Applicability of the Babel routing protocol
draft-ietf-babel-applicability-04

Document Type Active Internet-Draft (babel WG)
Last updated 2018-10-23
Replaces draft-chroboczek-babel-applicability
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Network Working Group                                      J. Chroboczek
Internet-Draft                         IRIF, University of Paris-Diderot
Intended status: Informational                          October 23, 2018
Expires: April 26, 2019

              Applicability of the Babel routing protocol
                   draft-ietf-babel-applicability-04

Abstract

   Babel is a routing protocol based on the distance-vector algorithm
   augmented with mechanisms for loop avoidance and starvation
   avoidance.  In this document, we argue that there exist niches where
   Babel is useful and that are not adequately served by more mature
   protocols.

Status of This Memo

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   This Internet-Draft will expire on April 26, 2019.

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   Copyright (c) 2018 IETF Trust and the persons identified as the
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Table of Contents

   1.  Introduction and background . . . . . . . . . . . . . . . . .   2
     1.1.  Technical overview of the Babel protocol  . . . . . . . .   2
   2.  Properties of the Babel protocol  . . . . . . . . . . . . . .   3
     2.1.  Simplicity and implementability . . . . . . . . . . . . .   3
     2.2.  Robustness  . . . . . . . . . . . . . . . . . . . . . . .   3
     2.3.  Extensibility . . . . . . . . . . . . . . . . . . . . . .   4
     2.4.  Limitations . . . . . . . . . . . . . . . . . . . . . . .   5
   3.  Successful deployments of Babel . . . . . . . . . . . . . . .   6
     3.1.  Hybrid networks . . . . . . . . . . . . . . . . . . . . .   6
     3.2.  Large scale overlay networks  . . . . . . . . . . . . . .   6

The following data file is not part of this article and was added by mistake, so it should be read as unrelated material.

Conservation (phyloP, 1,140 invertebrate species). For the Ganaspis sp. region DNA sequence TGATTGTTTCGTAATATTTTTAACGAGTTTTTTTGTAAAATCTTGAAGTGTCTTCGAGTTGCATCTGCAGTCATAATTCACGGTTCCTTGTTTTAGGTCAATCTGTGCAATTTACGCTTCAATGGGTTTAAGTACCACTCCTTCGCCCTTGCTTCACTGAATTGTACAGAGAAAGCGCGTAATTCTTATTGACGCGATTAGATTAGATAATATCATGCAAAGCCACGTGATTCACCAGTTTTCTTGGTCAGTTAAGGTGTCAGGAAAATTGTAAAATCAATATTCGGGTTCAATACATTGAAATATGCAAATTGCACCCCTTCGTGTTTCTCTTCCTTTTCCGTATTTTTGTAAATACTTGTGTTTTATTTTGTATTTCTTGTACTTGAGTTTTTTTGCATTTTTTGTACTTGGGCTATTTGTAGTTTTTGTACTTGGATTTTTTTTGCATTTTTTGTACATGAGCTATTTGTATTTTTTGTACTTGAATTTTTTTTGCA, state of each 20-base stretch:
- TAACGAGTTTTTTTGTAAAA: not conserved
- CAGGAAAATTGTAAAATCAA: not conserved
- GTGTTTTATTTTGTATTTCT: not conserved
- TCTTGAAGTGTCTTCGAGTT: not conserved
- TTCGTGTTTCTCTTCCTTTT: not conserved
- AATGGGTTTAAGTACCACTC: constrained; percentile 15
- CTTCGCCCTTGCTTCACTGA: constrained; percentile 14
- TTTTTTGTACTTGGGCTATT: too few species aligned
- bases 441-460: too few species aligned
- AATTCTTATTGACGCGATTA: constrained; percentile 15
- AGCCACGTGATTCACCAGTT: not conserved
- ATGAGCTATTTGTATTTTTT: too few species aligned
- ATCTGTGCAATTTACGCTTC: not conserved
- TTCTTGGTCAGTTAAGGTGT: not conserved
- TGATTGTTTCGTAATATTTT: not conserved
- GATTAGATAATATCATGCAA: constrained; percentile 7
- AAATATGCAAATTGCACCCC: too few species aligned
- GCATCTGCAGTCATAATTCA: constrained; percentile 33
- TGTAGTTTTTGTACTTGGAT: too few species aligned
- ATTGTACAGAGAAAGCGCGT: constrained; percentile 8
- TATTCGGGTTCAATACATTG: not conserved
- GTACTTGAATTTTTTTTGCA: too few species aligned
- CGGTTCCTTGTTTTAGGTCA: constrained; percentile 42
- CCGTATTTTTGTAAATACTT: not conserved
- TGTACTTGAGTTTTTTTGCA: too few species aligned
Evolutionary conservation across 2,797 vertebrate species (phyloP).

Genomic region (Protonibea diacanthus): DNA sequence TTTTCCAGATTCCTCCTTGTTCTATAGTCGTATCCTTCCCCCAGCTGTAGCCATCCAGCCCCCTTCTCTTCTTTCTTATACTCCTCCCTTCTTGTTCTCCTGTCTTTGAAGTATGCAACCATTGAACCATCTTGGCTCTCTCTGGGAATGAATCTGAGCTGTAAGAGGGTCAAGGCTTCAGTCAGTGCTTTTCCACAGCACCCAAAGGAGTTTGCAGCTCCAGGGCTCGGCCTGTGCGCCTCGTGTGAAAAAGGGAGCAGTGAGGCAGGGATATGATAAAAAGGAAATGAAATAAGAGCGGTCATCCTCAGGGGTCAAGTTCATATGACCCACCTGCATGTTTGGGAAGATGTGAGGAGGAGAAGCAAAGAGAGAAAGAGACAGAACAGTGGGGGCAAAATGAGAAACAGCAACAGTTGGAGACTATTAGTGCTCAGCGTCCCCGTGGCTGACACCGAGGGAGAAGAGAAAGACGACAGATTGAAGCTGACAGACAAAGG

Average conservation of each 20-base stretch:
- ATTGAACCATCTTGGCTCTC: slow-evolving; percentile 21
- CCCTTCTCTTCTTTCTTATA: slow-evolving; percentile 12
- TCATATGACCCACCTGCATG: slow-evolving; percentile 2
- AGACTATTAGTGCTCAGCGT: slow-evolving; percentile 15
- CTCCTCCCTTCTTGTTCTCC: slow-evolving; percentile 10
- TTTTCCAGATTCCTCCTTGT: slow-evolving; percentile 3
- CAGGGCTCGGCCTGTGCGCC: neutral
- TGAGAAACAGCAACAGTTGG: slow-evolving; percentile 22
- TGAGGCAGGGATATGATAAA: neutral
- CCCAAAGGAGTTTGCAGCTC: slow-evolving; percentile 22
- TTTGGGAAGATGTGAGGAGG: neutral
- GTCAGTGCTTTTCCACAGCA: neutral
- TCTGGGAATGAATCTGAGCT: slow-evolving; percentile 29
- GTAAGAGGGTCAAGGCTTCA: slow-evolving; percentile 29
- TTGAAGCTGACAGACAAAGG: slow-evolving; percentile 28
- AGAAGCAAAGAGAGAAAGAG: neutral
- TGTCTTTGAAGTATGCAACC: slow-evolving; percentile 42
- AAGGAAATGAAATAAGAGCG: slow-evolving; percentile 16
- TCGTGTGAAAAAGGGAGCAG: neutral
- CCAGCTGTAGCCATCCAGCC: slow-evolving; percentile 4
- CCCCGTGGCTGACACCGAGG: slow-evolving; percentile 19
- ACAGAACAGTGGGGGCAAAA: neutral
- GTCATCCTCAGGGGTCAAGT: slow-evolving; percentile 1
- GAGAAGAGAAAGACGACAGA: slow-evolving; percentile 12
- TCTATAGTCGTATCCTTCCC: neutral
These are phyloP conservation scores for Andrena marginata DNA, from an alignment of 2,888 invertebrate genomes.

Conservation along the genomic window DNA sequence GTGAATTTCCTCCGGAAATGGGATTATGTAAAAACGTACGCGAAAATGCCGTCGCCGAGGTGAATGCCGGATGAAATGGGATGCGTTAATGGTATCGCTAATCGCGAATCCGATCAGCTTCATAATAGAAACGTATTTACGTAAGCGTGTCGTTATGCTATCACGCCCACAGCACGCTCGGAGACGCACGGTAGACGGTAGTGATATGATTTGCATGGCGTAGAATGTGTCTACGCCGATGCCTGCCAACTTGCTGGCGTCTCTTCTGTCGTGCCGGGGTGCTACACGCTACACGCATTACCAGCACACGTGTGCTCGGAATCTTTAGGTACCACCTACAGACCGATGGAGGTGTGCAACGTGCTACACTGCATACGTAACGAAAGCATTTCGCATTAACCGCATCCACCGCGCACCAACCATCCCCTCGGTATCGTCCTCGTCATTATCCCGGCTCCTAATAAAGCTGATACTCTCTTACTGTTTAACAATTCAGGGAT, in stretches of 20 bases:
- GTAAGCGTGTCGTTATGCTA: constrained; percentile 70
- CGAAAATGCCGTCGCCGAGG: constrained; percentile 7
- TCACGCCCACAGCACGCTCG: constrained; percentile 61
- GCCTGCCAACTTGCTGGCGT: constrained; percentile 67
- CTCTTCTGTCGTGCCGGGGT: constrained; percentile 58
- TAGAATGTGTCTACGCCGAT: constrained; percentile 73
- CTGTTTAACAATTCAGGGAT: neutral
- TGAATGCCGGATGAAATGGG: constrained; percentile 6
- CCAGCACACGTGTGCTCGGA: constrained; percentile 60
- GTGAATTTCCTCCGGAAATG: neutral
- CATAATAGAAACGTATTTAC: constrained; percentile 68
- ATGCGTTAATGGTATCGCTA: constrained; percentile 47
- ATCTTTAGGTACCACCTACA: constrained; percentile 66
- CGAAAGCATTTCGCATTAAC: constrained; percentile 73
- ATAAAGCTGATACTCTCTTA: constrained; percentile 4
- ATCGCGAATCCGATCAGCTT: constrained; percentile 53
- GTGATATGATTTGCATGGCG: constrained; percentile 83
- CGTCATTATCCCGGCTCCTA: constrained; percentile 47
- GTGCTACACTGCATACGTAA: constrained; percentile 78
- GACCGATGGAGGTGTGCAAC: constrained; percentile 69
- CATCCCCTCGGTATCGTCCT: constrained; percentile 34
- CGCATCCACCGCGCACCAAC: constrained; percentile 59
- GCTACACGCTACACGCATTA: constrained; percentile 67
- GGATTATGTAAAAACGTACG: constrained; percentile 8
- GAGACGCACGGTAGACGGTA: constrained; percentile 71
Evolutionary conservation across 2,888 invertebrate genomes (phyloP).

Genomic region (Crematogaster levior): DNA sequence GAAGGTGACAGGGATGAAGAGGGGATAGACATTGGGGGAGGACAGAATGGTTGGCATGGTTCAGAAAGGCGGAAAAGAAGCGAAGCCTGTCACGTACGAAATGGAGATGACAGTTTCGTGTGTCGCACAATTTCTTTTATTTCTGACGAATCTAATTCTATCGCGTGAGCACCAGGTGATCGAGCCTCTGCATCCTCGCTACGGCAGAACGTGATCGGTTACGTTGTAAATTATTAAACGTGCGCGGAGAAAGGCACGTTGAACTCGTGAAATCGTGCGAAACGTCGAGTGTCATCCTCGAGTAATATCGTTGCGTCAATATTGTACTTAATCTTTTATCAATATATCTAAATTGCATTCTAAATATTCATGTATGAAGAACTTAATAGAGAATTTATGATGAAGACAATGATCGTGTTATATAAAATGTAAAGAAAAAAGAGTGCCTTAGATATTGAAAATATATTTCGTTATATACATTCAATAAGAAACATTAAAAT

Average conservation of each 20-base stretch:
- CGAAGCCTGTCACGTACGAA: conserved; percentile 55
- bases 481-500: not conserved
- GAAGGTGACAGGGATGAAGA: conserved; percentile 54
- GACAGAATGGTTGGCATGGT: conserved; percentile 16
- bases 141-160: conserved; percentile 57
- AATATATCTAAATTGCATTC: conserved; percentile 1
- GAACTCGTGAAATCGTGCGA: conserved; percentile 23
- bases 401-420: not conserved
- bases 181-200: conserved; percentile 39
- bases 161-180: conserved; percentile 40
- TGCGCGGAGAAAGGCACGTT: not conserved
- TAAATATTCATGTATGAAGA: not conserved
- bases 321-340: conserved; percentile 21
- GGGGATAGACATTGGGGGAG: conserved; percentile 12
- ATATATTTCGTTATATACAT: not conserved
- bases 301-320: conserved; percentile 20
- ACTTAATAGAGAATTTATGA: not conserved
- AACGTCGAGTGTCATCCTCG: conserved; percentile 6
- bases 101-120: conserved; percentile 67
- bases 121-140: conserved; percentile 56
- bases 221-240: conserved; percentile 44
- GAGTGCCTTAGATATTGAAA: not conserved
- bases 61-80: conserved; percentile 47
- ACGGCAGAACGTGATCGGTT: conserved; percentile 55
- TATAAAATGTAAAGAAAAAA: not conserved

3.3.  Pure mesh networks  . . . . . . . . . . . . . . . . . . .   7
     3.4.  Small unmanaged networks  . . . . . . . . . . . . . . . .   7
   4.  IANA Considerations . . . . . . . . . . . . . . . . . . . . .   7
   5.  Security Considerations . . . . . . . . . . . . . . . . . . .   7
   6.  References  . . . . . . . . . . . . . . . . . . . . . . . . .   7
     6.1.  Normative References  . . . . . . . . . . . . . . . . . .   8
     6.2.  Informational References  . . . . . . . . . . . . . . . .   8
   Author's Address  . . . . . . . . . . . . . . . . . . . . . . . .  10

1.  Introduction and background

   Babel [RFC6126bis] is a routing protocol based on the familiar
   distance-vector algorithm (sometimes known as distributed Bellman-
   Ford) augmented with mechanisms for loop avoidance (there is no
   "counting to infinity") and starvation avoidance.  In this document,
   we argue that there exist niches where Babel is useful and that are
   not adequately served by more mature protocols such as OSPF [RFC5340]
   and IS-IS [RFC1195].

1.1.  Technical overview of the Babel protocol

   At its core, Babel is a distance-vector protocol based on the
   distributed Bellman-Ford algorithm, similar in principle to RIP
   [RFC2453], but with two important extensions: provisions for sensing
   of neighbour reachability, bidirectional reachability and link
   quality, and support for multiple address families (e.g., IPv6 and
   IPv4) in a single protocol instance.

   Algorithms of this class are simple to understand and simple to
   implement, but unfortunately they do not work very well -- they
   suffer from "counting to infinity", a case of pathologically slow
   convergence in some topologies after a link failure.  Babel uses a
   mechanism pioneered by EIGRP [DUAL] [RFC7868], known as
   "feasibility", which avoids routing loops and therefore makes
   counting to infinity impossible.

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